Espoo hosts a Museum of Modern Art called EMMAmarker (Espoo Museum of Modern Art), built in a renovated old print house, the WeeGee housemarker, named after an old book print company Weilin & Göös. The same building hosts also Finland's only Museum of Horology ( , ) and a Toy Museum. In Tapiolamarker ( , is located a Culture House, where numerous concerts, and theater performances are held.

Espoo has several manors of which open to public are two. The most important is Espoon kartano ( , Espoo Manor), mentioned first time in 1495, and belonging to the noble Ramsay family since 1756. The current main building dates from 1914, but a mill dates from the 1750s and Finland oldest walved stone bridge from 1777 is on the King's Road ( , ) which passes by the manor. The main building can be rented for weddings and similar occasions. Guided tours on request for groups. The other manor open to public is Pakankylän kartano ( ), located on the northern shore of Lake Bodommarker. The manor hosts a restaurant and club rooms, partly with original furniture open to the public, but meant original to Kaisankoti sanatory and old people's home located on ground of the manor.

The Melodic Death Metal band Children of Bodom comes from Espoo, Finland. They are named after the unsolved murder known as the Lake Bodom murdersmarker which took place at Lake Bodommarker, a lake in northern Espoo. The bands Norther and Kiuas also come from Espoo.


Espoo is home to several premier league sports teams. The Espoo Blues play at Barona Areenamarker in the SM-Liigaprofessional ice hockey league. The club was established in February 1984 as "Kiekko-Espoo" and played their first season in 1984–1985 in the Finnish Second Division. In 1988 they achieved a place on the Finnish First Division and in 1992 they celebrated their promotion to the SM-liiga. The club and the team changed their name in 1998. The name came from the dominant colour of their home jersey. The full name of the club is Blues Hockey Oy.The Blues are a contender for the title almost every year, but have not ever won the gold medal game. They have won the silver medal several times though. Biggest rival: Oulun Kärpät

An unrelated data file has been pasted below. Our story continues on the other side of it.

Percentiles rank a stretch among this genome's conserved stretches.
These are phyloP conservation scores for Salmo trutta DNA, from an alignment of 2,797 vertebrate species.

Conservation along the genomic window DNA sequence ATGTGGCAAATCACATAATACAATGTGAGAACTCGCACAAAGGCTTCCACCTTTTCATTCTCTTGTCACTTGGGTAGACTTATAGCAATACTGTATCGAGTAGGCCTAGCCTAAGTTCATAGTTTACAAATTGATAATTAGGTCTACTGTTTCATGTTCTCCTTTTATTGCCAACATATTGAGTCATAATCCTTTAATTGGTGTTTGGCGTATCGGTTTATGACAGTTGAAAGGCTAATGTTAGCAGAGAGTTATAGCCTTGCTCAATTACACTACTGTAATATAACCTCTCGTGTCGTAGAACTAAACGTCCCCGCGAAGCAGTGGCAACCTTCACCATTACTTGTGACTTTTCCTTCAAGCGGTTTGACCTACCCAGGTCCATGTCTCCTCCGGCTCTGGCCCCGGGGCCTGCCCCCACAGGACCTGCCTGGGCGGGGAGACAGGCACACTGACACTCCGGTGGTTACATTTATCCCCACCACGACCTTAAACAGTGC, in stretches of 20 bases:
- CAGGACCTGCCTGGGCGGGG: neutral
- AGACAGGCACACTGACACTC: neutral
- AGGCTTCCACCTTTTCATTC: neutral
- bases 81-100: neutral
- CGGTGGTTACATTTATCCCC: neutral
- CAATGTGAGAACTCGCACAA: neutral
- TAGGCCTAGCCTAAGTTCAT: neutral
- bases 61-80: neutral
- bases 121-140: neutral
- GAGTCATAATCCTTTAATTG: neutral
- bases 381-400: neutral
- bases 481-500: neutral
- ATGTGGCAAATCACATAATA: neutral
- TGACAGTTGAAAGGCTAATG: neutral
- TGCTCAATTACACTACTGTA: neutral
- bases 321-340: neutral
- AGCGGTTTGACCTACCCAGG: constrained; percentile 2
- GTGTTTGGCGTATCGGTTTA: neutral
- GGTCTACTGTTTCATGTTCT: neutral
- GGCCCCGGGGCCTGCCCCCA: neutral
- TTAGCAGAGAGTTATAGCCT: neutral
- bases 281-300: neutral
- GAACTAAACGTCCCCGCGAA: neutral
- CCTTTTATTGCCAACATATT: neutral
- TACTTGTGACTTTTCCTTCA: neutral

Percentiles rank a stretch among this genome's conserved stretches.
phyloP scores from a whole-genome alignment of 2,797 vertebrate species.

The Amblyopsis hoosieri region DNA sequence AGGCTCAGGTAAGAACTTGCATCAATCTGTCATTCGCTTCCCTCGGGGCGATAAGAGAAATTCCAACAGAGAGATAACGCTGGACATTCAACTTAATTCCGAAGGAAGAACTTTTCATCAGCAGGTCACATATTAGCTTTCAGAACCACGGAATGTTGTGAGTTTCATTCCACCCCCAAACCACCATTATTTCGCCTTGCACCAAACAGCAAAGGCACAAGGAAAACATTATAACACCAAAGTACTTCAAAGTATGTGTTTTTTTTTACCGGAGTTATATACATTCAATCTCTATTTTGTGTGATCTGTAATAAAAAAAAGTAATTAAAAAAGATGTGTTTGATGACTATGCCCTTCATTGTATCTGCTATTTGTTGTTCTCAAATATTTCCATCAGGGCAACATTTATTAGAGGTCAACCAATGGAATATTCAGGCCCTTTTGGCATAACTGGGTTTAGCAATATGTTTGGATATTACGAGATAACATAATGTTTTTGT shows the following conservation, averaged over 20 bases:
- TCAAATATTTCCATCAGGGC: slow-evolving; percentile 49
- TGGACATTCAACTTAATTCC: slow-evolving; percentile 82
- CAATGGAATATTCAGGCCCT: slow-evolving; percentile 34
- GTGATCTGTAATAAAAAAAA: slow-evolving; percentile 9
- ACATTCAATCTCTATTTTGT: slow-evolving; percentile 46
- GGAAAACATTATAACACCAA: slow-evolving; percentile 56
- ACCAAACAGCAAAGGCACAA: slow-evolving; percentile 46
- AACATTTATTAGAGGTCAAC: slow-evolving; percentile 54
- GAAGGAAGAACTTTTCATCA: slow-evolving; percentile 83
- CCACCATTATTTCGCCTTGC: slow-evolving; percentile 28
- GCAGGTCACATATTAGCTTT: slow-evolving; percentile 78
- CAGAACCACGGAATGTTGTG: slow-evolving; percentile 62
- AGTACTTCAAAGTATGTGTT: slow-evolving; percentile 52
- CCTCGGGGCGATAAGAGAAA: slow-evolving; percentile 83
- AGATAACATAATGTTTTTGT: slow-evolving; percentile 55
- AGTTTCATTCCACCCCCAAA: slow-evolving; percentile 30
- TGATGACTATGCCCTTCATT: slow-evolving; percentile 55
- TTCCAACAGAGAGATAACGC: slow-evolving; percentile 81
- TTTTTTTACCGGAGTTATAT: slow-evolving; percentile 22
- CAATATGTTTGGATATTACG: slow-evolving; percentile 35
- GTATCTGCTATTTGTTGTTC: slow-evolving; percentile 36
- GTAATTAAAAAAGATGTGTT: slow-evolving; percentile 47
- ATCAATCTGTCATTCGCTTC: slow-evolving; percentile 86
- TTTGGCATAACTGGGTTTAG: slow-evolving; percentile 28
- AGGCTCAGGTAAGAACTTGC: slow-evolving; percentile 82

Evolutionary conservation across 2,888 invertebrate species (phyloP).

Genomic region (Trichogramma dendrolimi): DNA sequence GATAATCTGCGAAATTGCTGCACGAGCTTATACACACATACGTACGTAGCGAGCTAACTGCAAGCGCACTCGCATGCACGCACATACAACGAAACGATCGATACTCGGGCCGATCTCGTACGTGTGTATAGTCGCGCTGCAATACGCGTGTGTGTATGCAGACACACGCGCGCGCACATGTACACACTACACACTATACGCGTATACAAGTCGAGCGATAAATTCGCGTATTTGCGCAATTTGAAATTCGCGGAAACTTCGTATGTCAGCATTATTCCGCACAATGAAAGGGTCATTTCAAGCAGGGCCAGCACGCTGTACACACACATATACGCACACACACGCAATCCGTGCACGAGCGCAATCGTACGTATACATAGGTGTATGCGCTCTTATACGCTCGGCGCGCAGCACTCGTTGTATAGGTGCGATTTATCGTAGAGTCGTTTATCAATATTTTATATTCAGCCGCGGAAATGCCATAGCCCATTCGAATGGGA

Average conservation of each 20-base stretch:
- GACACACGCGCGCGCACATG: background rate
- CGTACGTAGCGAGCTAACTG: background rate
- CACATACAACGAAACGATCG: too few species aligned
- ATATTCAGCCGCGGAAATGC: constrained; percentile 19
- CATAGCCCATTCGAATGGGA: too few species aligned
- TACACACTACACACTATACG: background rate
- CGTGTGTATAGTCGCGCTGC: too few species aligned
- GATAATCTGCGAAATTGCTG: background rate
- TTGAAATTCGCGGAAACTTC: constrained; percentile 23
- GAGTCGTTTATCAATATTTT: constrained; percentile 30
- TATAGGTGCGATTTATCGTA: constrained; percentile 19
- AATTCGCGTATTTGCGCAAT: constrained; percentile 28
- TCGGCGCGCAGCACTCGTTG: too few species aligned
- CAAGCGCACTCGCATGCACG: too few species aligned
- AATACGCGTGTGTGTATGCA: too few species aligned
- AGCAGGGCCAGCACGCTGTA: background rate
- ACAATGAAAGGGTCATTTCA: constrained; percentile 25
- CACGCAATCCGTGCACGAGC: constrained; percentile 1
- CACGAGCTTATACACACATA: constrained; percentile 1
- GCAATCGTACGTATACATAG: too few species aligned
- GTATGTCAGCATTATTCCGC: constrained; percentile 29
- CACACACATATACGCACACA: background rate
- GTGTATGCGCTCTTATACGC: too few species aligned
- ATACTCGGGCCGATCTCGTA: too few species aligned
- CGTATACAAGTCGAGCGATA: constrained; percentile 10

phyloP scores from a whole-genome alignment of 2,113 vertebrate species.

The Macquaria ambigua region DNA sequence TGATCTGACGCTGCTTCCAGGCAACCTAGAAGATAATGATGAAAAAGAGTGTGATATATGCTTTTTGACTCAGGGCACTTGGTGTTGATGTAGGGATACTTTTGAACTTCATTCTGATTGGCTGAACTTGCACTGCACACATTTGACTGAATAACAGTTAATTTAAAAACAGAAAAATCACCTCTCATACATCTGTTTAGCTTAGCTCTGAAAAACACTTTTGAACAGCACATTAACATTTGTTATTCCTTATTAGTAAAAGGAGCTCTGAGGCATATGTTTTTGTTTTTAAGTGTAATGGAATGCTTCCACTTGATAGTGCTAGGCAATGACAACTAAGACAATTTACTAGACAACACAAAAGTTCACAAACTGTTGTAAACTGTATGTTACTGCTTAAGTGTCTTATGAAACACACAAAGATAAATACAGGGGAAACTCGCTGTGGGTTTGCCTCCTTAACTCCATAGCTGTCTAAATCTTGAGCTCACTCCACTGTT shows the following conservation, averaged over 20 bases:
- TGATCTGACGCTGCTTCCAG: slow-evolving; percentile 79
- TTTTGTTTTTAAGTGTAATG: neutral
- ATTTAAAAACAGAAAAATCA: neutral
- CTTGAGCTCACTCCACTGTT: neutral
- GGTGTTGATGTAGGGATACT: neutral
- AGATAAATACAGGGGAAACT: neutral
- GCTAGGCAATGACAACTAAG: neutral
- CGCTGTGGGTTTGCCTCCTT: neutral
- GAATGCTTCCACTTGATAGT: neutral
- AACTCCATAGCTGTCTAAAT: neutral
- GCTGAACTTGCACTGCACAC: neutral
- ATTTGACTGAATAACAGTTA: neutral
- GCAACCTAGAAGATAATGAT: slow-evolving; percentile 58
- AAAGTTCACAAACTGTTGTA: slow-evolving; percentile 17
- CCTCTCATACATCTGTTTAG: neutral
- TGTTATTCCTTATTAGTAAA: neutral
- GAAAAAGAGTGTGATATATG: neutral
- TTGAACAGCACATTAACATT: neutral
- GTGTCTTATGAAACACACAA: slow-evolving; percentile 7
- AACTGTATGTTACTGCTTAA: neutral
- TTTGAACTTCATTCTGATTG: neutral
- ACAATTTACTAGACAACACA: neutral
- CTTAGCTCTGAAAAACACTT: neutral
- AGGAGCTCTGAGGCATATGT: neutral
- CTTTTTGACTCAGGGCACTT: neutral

Another sports club from Espoo, FC Honka, is a football club based in Tapiolamarker in southern Espoo. It was promoted into the Finnish premier division (Veikkausliiga) for the first time in its history at the end of the 2005 season. The manager of the club is Mika Lehkosuo, and it plays its home matches at Tapiolan urheilupuisto. Originally founded in 1953 as "Tapion Honka", it changed its name into FC Honka in 1975.FC Honka is largely known in Finlandmarker for its extensive youth scheme with over 1000 young players playing in various age groups.

Espoo is the birthplace of 2000 and 2002 World Rally Champion Marcus Grönholm, 2007 Formula One Champion Kimi Räikkönen, Dallas Stars forward Jere Lehtinen (three time NHL Selke Trophy winner), former Formula One driver JJ Lehto, and 2009 European Figure Skating Champion Laura Lepistö.


Club Sport League Stadium Logo
FC Honka Football Veikkausliiga Tapiolan urheilupuistomarker
Espoo Blues Ice hockey SM-liiga LänsiAuto Areenamarker
Espoo Blues Ice hockey Women's SM series Laaksolahti Arena
Tapiolan Honka Basketball Korisliiga Tapiolan urheiluhalli
Espoon Oilers Floorball Salibandyliiga Tapiolan urheiluhalli
Uinti-Espoo "Cetus" Swimming - Espoonlahden uimahalli


Image:Fortum HQ, Espoo.jpg|The headquarters of Fortum, located in Keilaniemimarker, EspooImage:Helsinki University of Technology auditorium.jpg|The Helsinki University of Technologymarker, in Otaniemimarker, EspooImage:Nokia HQ.jpg|Nokia world headquarters in Keilaniemi, EspooImage:Espoo districts.png|The 55 districts of EspooImage:Espoon Tapiola kesällä.jpg|Tapiola centre in Espoo during the summerImage:Espoon tuomiokirkko.jpg|Espoo CathedralImage:Leppävaaran juna-asema Espoo Finland.jpg|Leppävaara railway stationImage:Träskända gård.jpg|Träskända Mansion in Espoo

International relations

Twin towns — Sister cities

Espoo is twinned with:

See also


  • Espoon kaupungin taskutilasto 2007, issued by the City of Espoo, 2007


External links